I have yet to talk to any member who describes their gospel doctrine class as an environment where a questioning attitude was welcomed. Your experience may have been different than those I’ve talked to, but I think my perception is the rule rather than the exception.

    Skeptics are okay, because they can cause us to really think, but those who are hostile to any degree have nothing to offer.

    …and how would you differentiate the skeptics from those who are hostile? Am I hostile? Are you even bothering to read this? ;)

    I would humbly state that learning can take place regardless of the state of belief of the other parties in the conversation. Most LDS blogs being a good example.

  6. Even after reading through the linked thread, I can’t figure out what rick means by “deep doctrine.” Can he offer some examples of doctrines that are deeper than others? Which doctrines are deep and which are shallow?

  7. The problem with gospel doctrine class, is the teacher is often anxious to finish all the material. There is rarely a chance to discuss anything in depth.

    I find most of my discussion regarding in-depth gospel analysis is on the Bloggernacle. On the occasion I do try discussing things with friends (beside on my mission), I am usually met with blank stares.

  8. Portions of the temple ceremony would be one good example of ‘deep doctrine’, as would issues related to the church’s official stance on organic evolution.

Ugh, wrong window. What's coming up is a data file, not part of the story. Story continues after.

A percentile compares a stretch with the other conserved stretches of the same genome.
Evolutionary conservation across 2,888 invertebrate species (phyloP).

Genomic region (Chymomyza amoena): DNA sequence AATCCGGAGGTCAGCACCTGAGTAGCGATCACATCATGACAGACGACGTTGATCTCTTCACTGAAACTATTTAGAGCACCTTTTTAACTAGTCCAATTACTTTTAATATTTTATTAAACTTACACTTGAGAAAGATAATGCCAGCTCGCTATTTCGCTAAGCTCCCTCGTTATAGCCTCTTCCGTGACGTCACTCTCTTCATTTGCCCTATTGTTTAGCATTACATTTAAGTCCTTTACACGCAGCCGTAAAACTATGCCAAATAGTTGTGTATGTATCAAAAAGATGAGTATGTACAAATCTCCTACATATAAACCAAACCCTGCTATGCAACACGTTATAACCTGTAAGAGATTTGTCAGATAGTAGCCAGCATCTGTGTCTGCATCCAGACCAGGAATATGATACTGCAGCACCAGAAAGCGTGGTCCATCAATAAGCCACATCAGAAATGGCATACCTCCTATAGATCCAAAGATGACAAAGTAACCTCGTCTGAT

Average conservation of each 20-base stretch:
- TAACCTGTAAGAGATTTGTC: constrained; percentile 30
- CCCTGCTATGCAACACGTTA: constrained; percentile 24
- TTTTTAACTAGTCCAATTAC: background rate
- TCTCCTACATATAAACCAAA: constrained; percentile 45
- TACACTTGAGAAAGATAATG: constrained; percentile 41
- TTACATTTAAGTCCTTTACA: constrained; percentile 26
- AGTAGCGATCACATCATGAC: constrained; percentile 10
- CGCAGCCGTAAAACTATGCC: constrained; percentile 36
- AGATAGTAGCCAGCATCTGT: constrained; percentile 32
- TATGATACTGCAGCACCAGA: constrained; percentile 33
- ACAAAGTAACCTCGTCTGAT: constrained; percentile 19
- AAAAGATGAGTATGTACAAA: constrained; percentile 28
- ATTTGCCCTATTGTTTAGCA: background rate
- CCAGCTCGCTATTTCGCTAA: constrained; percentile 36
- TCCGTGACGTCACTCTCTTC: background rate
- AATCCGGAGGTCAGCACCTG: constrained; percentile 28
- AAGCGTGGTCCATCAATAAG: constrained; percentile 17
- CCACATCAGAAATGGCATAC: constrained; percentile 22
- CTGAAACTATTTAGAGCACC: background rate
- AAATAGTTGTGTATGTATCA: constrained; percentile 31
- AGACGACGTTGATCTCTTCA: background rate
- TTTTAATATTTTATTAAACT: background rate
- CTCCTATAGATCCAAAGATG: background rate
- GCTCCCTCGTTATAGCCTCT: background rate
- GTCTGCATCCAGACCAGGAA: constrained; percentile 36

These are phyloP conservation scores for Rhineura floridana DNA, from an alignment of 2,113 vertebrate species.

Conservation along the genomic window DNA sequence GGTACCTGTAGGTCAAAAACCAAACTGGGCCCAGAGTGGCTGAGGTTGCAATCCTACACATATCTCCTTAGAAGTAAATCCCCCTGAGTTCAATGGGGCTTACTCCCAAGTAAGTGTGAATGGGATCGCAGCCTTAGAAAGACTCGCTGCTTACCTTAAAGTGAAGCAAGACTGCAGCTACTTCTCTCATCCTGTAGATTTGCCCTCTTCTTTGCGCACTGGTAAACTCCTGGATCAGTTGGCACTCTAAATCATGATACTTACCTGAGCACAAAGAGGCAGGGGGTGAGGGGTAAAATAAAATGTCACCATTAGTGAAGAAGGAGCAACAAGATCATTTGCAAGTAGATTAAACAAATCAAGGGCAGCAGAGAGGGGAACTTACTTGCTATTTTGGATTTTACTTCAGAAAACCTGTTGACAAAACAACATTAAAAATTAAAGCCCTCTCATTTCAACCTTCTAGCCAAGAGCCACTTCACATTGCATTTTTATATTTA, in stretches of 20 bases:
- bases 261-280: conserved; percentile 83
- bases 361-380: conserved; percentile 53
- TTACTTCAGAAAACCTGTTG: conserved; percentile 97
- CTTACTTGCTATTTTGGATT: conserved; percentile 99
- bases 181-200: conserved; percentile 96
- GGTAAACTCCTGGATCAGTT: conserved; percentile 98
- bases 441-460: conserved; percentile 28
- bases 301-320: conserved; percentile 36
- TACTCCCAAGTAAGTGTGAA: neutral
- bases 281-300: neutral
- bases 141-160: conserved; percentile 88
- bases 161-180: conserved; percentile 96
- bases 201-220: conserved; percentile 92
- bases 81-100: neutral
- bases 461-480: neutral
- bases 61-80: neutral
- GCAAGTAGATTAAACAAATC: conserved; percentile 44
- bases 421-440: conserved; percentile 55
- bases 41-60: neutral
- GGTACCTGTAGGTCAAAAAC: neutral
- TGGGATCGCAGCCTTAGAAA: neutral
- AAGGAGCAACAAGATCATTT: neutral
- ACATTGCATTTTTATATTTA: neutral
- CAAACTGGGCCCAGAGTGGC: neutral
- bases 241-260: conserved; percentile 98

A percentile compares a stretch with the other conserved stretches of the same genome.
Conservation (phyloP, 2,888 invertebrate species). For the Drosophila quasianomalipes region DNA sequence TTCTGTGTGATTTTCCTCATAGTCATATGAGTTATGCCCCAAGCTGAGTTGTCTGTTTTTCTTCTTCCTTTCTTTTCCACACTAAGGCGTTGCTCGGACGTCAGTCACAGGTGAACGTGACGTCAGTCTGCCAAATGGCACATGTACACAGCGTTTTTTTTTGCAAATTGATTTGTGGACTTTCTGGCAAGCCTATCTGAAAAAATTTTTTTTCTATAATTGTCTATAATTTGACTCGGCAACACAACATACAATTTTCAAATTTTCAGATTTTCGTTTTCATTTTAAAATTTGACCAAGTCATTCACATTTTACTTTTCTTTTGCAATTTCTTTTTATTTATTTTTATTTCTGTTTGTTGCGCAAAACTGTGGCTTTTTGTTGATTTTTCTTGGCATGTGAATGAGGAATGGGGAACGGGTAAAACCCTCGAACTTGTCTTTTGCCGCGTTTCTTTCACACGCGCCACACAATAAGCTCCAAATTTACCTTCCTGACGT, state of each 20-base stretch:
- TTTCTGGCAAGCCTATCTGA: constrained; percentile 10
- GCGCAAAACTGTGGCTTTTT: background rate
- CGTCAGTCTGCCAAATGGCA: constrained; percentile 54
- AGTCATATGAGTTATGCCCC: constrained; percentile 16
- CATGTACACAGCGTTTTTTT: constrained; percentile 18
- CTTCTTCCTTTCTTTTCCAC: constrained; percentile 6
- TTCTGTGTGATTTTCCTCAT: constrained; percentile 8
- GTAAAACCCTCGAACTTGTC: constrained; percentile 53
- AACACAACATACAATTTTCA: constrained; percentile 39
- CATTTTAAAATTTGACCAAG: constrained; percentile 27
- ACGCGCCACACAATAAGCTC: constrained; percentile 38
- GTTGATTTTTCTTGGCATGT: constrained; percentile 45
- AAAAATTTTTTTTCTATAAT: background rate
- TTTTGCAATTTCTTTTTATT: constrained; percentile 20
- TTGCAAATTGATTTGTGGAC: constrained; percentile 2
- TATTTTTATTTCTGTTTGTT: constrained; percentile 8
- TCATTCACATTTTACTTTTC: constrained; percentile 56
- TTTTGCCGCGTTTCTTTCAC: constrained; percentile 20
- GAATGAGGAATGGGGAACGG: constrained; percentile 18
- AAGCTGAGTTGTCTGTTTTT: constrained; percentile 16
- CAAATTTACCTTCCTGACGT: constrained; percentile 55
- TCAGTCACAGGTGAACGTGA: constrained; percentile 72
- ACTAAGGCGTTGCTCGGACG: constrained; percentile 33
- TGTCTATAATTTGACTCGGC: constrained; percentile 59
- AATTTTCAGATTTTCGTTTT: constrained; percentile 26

Also, specific studies of portions of the scripture that have not been explicitly examined, yet are referenced in other teachings.

    I think most members would agree that they get the gist of many of the scriptures passages but have not done any in-depth analysis – rather, they have accepted how their teachers summarized the scripture.

    The basic tenets of LDS beliefs are already separated into shallow and deep – I recall a couplet about milk before meat….

  9. >I find most of my discussion regarding in-depth gospel analysis is on the Bloggernacle. On the occasion I do try discussing things with friends (beside on my mission), I am usually met with blank stares.

    Kim,

    I’m currently the instructor in EQ. For my first lesson, I started out by saying that this time was their time to discuss the gospel and the lesson material that they had read the previous week. I said that we will not be spending time reading the manual in class unless someone wanted to do that as part of the discussion.

    Out of about 20 that attend, I have maybe 3-4 that make any effort to read the lesson before hand. Any discussion we have is best described as weaksauce.

    These brethren are given at least a weekly chance to open up and discuss. Again, the blank stares or the predictable primary answers to questions.

    Rick,

    you are not out to lunch. The general membership of the church has no interest in discussing the gospel. They want to show up and be spoonfed their Pablum.

    I pray daily for my release…